Hitchens had a wonderful facility with words. His literary flair surpasses that of his idol Orwell, in my view, in terms of its fluidity and grace…even in his later years, the increasingly rotund figure of this patrician journalist was in possession of a certain stoutly courage. (71-72)

Hitchens’ espousal of Western imperialism in his last decade can appear bizarrely incongruous in the light of his previous association with the revolutionary left. As McKenna observes, the most obvious explanation would be that ‘the allure of money and privilege no doubt played its part’. (70) But the author contends that a more productive line of thought is to trace the conflict that raged within Hitchens’ persona throughout his life between two contradictory impulses. On the one hand, the desire to shock the establishment, and on the other, the need to be part of it. In McKenna’s words:

The need to have it both ways, so to say-to be able to indulge the exhilarating frisson and enjoy the moral vitality which are the remits of the freedom-fighter, while simultaneously partaking in the silky confidences of the most famous and powerful; this was the central, elemental contradiction which fissured across Hitchens’ existence. (82)

Perhaps the moral of this particular life is that although contradictions are the essence of the human condition, they do not always play out without resolution. The aftermath of the 9/11 attacks forced Hitchens to decide whether he would decisively take the side of the oppressed or the oppressor. His total failure to comprehend Islamism as a distorted form of resistance to imperial hegemony led him into the welcoming arms of Cheney, Wolfowitz and the rest of the neocon cabal in Washington.

McKenna’s reflective adoption of a Marxist approach to psychology here highlights the advantage of not focusing on our interiority alone; but also perceiving how by events in the external world can force us to confront the contradictions within ourselves. The fiery fiasco of the ‘War on Terror’ forced Hitchens to face the paradoxes of his own existence – and he was found wanting.

Jeremy Corbyn Leader of the Labour Party UK

McKenna’s closing chapter is a timely assessment of the leadership of Jeremy Corbyn. As the Tory government stumbles through the Brexit morass, the prospect of the Labour Leader walking through the black door of Number 10 is tantalisingly real. In the neatly titled ‘Chronicle of a Coup Foretold’ McKenna predicts that such a scenario would trigger a major crisis of the British state, in which the aspirations of millions of working-class people, long neglected by a venal elite, would be pitched against the centuries-old conservatism of the ruling class. Unlike the previous profiles in the book, McKenna does not detect any deep contradictions in Corbyn’s personality, and the author’s focus is more on a looming rupture in the wider body politic. In fact, it is fair to say that the Labour leader’s apparent lack of hidden agendas – conscious or otherwise – is the root of his remarkable appeal. Corbyn’s lack of complexity and personal ambition is a refreshing change from his recent predecessors in the post:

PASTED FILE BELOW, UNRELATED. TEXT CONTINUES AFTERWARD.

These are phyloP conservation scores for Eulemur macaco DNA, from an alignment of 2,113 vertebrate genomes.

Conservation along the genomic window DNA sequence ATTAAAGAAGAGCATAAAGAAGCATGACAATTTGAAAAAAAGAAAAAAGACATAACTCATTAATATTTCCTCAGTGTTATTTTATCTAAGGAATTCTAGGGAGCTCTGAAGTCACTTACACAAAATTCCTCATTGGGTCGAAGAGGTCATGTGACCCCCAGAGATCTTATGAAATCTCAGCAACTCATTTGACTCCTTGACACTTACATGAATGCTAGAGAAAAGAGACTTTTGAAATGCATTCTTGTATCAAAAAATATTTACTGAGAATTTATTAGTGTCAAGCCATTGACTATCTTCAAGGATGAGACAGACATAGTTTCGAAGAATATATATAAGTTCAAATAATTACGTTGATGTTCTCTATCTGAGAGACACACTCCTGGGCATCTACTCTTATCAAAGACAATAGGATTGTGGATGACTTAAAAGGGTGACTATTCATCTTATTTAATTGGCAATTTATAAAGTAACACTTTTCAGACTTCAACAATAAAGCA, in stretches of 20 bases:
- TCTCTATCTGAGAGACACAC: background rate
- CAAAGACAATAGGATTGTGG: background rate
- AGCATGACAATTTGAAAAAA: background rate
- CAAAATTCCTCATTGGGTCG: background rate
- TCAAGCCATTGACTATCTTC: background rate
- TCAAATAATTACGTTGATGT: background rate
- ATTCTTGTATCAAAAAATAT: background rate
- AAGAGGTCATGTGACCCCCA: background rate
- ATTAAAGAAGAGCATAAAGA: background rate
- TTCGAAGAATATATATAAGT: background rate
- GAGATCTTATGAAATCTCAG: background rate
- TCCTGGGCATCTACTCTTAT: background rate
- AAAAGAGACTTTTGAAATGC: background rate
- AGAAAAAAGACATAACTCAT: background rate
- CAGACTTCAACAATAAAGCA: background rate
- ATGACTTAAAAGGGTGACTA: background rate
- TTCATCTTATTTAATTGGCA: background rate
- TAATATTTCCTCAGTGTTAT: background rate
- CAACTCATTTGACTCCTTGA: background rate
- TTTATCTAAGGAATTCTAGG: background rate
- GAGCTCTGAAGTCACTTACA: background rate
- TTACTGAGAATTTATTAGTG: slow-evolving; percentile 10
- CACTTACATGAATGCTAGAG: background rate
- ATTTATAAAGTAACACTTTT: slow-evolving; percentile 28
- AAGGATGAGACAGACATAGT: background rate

Jeremy Corbyn is a kind, decent, reasonable man who evinces a sense of faint distaste and aloofness to the more savage and Machiavellian manoeuvrings, which are so much a part of modern politics. (238)

Nevertheless, McKenna shrewdly cautions us that these qualities are eerily reminiscent of Salvador Allende, Chile’s doomed socialist Prime Minister of the early 1970s. Allende believed decency and reason would be enough to restrain the dark forces of military intervention that stood at his side in the last weeks of his administration. By the time he realised they were actually his deadliest enemies, it was too late. If Corbyn is not to suffer a similar fate in the future, the whole labour movement in the UK will need to realise there can be no common ground in the event of a clash between the ‘Angels and Demons’ – one must subdue the other.

Angels and Demons is available here.

Splitters! The death and resurrection of the Radical Jesus, from the Life of Brian to Jeremy Corbyn
Friday, 14 June 2024 09:09

Splitters! The death and resurrection of the Radical Jesus, from the Life of Brian to Jeremy Corbyn

Published in Religion

Anarchist, conservative, liberal or revolutionary? Professor James Crossley discusses the various interpretations of the Easter story of the life of Jesus, the Monty Python film Life of Brian, and in the political life of Britain.

Jesus has long been present as a political figure in English and British culture. Two of the more prominent and sometimes overlapping assumptions about Jesus have been Jesus the Liberal and Jesus the Radical. Jesus the Liberal is no doubt familiar to us all. He is (crudely put) someone who is tolerant, kind and loving. This Jesus has had a notable reception among those who have more openly identified as atheist (and, at times, Liberal Democrat), such as Douglas Adams, Philip Pullman, and Richard Dawkins. Dawkins even claimed that the Jesus of the Sermon on the Mount was one of the great ethical innovators in history.